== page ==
Prevalent in Northern English folklore, the Barghest is a monstrous black dog, with fiery eyes, large teeth and claws, though the name has been known to refer to ghosts or household elves in other regions of the country. The word “Ghost” was pronounced “Guest” in Northern England, and the etymology of Barghest is thought to be the combination word, Burh-ghest or “Town-Ghost”. Similar to other mythical Black Dogs like the Black Shuck, Grim, Padfoot, Gwyllgi and Gytrash, the Barghest is believed to be an omen of death, foretelling the passing of an individual by laying on or near their doorstep. In some tales, the dog is but one form the entity can shapeshift into, with other appearances being that of a headless man or woman, a white cat or a rabbit. They are said to attack lone travelers in the countryside as well as the narrow alleys in those of the old English cities.
Pricolici, similar to strigoi (troubled spirits of the dead rising from the grave), are undead souls that have risen from the grave to harm living people. While a strigoi possesses anthropomorphic qualities similar to the ones it had before death, a pricolici always resembles a wolf or a dog. Malicious, violent men are often said to become pricolici after death, in order to continue harming other humans. Sometimes “sin children” (from incest) become pricolici after they die.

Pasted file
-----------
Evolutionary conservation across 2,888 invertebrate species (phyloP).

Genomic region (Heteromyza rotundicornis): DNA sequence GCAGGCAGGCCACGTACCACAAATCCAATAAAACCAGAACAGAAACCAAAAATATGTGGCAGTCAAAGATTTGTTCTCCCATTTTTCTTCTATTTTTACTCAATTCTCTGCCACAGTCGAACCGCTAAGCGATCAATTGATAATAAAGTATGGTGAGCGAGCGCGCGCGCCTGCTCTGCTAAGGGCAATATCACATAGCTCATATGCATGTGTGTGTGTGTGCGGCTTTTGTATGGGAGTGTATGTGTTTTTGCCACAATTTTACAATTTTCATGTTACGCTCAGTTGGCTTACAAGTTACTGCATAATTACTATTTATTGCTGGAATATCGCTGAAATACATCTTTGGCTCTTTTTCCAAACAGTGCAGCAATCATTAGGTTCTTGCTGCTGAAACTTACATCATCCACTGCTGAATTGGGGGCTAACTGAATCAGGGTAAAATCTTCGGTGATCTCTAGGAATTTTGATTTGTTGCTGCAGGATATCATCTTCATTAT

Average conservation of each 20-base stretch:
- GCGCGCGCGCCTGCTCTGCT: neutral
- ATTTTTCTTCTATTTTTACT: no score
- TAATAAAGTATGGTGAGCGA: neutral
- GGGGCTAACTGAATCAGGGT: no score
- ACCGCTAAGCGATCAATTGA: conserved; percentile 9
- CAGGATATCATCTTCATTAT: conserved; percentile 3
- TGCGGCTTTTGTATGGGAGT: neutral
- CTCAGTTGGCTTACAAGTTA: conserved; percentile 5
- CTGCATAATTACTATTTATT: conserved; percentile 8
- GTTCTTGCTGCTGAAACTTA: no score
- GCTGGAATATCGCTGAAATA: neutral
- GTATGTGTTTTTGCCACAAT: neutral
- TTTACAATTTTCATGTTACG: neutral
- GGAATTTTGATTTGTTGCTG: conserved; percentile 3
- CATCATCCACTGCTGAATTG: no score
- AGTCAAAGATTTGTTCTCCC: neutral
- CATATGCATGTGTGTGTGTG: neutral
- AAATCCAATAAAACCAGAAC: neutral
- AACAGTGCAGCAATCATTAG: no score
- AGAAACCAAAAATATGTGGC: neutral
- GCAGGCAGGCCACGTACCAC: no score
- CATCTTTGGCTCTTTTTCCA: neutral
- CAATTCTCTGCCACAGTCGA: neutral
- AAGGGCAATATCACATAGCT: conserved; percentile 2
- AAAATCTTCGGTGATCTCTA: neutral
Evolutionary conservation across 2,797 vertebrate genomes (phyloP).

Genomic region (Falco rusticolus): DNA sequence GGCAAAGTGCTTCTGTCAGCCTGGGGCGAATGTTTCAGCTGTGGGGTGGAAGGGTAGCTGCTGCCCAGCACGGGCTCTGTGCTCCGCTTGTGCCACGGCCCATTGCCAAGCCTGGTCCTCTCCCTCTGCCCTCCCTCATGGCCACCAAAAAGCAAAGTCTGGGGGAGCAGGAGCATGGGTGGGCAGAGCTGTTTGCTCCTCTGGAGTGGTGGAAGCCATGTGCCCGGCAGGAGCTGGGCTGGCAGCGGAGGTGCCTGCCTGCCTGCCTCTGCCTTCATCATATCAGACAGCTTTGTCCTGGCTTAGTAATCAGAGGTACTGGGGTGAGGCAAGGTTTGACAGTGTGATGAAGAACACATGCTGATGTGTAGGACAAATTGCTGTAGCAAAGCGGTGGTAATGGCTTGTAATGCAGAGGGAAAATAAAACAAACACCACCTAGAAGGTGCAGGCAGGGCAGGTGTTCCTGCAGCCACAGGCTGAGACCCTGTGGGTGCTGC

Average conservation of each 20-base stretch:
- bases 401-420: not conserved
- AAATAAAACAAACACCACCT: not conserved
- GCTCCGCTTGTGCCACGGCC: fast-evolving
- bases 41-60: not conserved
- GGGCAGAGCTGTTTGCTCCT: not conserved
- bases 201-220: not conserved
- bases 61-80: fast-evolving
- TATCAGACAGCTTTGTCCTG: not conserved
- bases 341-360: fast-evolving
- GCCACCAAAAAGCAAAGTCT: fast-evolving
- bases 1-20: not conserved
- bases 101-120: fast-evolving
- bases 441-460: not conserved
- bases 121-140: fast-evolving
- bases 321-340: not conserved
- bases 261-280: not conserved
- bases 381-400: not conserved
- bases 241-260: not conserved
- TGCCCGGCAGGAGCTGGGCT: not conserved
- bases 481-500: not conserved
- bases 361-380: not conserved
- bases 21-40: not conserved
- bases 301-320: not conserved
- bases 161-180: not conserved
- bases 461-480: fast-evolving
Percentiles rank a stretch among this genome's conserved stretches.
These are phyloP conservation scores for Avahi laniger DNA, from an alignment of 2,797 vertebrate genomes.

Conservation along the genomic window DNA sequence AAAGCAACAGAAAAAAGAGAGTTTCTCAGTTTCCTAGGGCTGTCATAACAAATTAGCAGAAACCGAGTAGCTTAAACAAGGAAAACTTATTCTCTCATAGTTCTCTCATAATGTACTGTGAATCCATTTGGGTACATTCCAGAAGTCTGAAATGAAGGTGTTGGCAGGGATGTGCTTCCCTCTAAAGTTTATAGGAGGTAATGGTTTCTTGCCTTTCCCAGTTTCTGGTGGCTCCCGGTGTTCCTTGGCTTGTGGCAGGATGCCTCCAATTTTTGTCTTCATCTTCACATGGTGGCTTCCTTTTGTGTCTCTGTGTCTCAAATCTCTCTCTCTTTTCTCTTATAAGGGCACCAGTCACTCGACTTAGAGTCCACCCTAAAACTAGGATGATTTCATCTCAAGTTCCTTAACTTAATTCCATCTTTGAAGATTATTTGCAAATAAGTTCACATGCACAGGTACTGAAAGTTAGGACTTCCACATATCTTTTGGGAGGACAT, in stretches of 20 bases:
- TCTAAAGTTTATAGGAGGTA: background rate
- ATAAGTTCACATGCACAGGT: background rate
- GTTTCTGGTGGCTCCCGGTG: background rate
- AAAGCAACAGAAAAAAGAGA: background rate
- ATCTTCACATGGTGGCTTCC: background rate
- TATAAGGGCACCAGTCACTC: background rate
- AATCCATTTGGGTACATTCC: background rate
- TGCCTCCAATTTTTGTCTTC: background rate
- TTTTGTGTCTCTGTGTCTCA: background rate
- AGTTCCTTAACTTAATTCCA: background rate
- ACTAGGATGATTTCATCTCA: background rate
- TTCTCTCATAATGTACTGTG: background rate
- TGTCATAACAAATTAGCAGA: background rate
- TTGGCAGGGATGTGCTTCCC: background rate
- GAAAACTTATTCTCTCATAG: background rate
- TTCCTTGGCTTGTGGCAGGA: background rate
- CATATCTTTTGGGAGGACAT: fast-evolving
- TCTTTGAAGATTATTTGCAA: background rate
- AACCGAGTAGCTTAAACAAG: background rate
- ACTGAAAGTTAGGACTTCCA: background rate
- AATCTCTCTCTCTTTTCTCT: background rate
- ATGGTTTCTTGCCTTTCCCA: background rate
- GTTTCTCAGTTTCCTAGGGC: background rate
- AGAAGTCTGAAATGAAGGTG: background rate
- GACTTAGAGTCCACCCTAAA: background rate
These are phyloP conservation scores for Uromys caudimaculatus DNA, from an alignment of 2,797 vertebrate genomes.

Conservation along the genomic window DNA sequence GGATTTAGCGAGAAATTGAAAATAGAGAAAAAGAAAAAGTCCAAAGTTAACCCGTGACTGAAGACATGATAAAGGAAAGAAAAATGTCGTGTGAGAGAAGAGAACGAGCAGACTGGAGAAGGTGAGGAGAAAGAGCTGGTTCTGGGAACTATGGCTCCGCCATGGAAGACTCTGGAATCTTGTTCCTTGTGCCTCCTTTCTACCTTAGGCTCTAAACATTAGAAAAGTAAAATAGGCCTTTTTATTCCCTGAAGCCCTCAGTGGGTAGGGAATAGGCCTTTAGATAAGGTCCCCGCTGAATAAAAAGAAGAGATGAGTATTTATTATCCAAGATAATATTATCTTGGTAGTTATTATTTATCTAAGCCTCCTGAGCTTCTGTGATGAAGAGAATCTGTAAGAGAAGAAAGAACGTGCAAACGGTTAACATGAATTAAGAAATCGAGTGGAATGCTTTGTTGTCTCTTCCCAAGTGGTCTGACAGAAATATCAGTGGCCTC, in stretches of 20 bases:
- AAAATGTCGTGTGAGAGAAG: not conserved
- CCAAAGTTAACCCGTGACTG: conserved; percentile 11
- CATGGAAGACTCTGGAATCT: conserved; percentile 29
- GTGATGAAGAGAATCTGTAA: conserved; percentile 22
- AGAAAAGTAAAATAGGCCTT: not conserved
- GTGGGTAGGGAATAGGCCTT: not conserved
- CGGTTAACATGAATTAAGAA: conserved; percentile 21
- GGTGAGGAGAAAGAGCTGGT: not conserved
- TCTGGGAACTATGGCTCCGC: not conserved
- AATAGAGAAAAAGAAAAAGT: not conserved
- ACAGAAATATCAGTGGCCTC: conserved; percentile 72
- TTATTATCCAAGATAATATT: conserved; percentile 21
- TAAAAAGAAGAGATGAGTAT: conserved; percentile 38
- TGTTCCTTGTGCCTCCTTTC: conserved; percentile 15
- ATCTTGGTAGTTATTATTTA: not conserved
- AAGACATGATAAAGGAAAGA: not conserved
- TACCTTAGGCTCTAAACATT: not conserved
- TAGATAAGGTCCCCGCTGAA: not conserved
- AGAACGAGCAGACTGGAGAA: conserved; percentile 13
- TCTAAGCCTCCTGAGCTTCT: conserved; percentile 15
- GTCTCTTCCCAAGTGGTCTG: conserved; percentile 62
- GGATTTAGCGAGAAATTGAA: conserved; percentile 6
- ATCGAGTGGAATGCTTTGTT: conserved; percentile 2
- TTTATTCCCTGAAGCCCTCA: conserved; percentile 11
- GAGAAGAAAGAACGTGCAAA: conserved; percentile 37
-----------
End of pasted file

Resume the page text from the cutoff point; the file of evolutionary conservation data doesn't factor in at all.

Xólotl, the Aztec yellow dog to carry the souls through the first level of Mictlán. There’s a lot of different variations of the myth, but my favorite is the giant dog that literally carries you through the after-life.
sometimes a family is a brooding king of the underworld, his flowery wife (who can and will kick your ass), his adopted goth/death-obsessed son, his best friend/appointed family aunt (who’s definitely not a witch), and their three-headed, monstrous puppy